She stated that the turbulence worsened while she was in her jumpseat, so she tightened her lapbelt and sat on the jumpseat for about 10 minutes. She estimated that the turbulence was "a code 4" and that it slowly subsided to about "a code 2." She got up and went to finish putting the duty-free cart away. As she crouched down next to the cart, there was a "big bang" that threw her off balance and tossed her to the left. She went back to the jumpseat, sat down, and fastened the lapbelt. She stated that within "1 to 2 seconds," everything "went berserk, and all hell broke loose," and that the airplane started maneuvering violently, unlike the prior turbulence. She stated that the airplane seemed "out of control" and that she thought that the tail was going to separate from the airplane. She heard a "click" and feared that her lapbelt had released. She flew up out of her seat and went forward over the passengers in seats 38A and B and landed head forward, flat on her back on the floor in the left aisle. She did not think she hit the ceiling, but she "went high" and hit an armrest on the way down. She stated that her back went numb immediately upon hitting the floor. She called for someone to help her. Two passengers tried to help, but she told them not to move her. Two doctors came to help, and they moved her out of the aisle and immobilized her on the floor parallel to the aft, left lavatory bulkhead. The turbulence had stopped completely by this time.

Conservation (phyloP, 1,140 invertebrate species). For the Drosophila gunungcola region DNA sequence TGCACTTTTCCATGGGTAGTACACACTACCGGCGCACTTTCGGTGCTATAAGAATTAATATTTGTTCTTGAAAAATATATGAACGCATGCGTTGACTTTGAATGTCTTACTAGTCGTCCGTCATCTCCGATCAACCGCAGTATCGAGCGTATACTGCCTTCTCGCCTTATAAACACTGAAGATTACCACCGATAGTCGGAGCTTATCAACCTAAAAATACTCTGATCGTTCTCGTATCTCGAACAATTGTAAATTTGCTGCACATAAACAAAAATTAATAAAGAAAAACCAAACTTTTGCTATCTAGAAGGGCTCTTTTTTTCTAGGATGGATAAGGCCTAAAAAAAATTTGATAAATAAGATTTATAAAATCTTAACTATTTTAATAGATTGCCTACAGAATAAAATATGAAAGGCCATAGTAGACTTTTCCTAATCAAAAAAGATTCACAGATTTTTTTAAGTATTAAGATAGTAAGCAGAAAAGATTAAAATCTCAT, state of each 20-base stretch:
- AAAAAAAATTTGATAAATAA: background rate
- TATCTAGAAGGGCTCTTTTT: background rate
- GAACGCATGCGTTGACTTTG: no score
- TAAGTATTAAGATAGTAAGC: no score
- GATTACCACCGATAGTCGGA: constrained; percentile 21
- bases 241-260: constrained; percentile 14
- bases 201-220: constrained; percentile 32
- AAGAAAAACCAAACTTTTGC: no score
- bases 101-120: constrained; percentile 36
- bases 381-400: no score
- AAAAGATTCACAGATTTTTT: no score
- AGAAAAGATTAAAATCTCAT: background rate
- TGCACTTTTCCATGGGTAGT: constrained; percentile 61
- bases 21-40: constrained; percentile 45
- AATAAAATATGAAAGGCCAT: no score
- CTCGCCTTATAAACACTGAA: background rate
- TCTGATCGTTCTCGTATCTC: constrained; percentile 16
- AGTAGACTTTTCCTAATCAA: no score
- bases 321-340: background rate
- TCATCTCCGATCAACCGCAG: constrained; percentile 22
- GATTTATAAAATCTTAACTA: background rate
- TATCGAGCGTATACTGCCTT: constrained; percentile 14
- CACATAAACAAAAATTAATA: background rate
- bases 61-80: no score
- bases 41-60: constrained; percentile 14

During interviews with Safety Board investigators, one of the flight attendants stated that the LFA and another flight attendant checked the injured flight attendant's lapbelt after the turbulence upset and found that it worked normally.
NWA TURBULENCE CODES AND PROCEDURES
At the time of the accident, NWA's turbulence procedures (contained in the company's Flight Operations Manuals [FOMs] and Flight Attendant Manuals [FAM]), included the following guidance regarding flight and cabin crewmember actions and how to communicate turbulence severity: